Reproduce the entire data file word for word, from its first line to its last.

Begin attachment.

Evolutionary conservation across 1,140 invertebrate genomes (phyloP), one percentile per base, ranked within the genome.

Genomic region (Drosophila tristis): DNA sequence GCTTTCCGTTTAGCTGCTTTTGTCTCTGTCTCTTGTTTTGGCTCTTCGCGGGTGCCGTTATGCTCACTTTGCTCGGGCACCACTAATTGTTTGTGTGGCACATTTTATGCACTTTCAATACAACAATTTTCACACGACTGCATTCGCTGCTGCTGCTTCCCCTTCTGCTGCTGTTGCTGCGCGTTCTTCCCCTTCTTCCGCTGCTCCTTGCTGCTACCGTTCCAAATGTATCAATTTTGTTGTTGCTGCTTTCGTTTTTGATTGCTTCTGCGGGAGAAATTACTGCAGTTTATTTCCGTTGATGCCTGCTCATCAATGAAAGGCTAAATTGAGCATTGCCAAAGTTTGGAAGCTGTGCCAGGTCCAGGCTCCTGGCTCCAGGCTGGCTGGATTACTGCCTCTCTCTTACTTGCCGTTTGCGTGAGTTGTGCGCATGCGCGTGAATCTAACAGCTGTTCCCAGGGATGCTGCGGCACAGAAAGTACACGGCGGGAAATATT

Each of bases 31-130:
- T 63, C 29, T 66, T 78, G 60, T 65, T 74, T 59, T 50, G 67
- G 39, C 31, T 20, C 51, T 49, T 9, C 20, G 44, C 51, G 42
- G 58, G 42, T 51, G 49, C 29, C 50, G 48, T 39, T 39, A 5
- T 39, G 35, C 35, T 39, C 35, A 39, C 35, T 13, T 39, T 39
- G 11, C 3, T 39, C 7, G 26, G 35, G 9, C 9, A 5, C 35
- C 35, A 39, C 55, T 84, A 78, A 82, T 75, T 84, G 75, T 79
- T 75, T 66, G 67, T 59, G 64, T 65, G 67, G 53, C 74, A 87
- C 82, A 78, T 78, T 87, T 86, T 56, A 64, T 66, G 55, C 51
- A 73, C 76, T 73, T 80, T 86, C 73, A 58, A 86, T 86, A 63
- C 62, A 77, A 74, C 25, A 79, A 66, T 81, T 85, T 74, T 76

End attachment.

Evolutionary conservation across 1,140 invertebrate genomes (phyloP), one percentile per base, ranked within the genome.

Genomic region (Drosophila tristis): DNA sequence GCTTTCCGTTTAGCTGCTTTTGTCTCTGTCTCTTGTTTTGGCTCTTCGCGGGTGCCGTTATGCTCACTTTGCTCGGGCACCACTAATTGTTTGTGTGGCACATTTTATGCACTTTCAATACAACAATTTTCACACGACTGCATTCGCTGCTGCTGCTTCCCCTTCTGCTGCTGTTGCTGCGCGTTCTTCCCCTTCTTCCGCTGCTCCTTGCTGCTACCGTTCCAAATGTATCAATTTTGTTGTTGCTGCTTTCGTTTTTGATTGCTTCTGCGGGAGAAATTACTGCAGTTTATTTCCGTTGATGCCTGCTCATCAATGAAAGGCTAAATTGAGCATTGCCAAAGTTTGGAAGCTGTGCCAGGTCCAGGCTCCTGGCTCCAGGCTGGCTGGATTACTGCCTCTCTCTTACTTGCCGTTTGCGTGAGTTGTGCGCATGCGCGTGAATCTAACAGCTGTTCCCAGGGATGCTGCGGCACAGAAAGTACACGGCGGGAAATATT

Each of bases 31-130:
- T 63, C 29, T 66, T 78, G 60, T 65, T 74, T 59, T 50, G 67
- G 39, C 31, T 20, C 51, T 49, T 9, C 20, G 44, C 51, G 42
- G 58, G 42, T 51, G 49, C 29, C 50, G 48, T 39, T 39, A 5
- T 39, G 35, C 35, T 39, C 35, A 39, C 35, T 13, T 39, T 39
- G 11, C 3, T 39, C 7, G 26, G 35, G 9, C 9, A 5, C 35
- C 35, A 39, C 55, T 84, A 78, A 82, T 75, T 84, G 75, T 79
- T 75, T 66, G 67, T 59, G 64, T 65, G 67, G 53, C 74, A 87
- C 82, A 78, T 78, T 87, T 86, T 56, A 64, T 66, G 55, C 51
- A 73, C 76, T 73, T 80, T 86, C 73, A 58, A 86, T 86, A 63
- C 62, A 77, A 74, C 25, A 79, A 66, T 81, T 85, T 74, T 76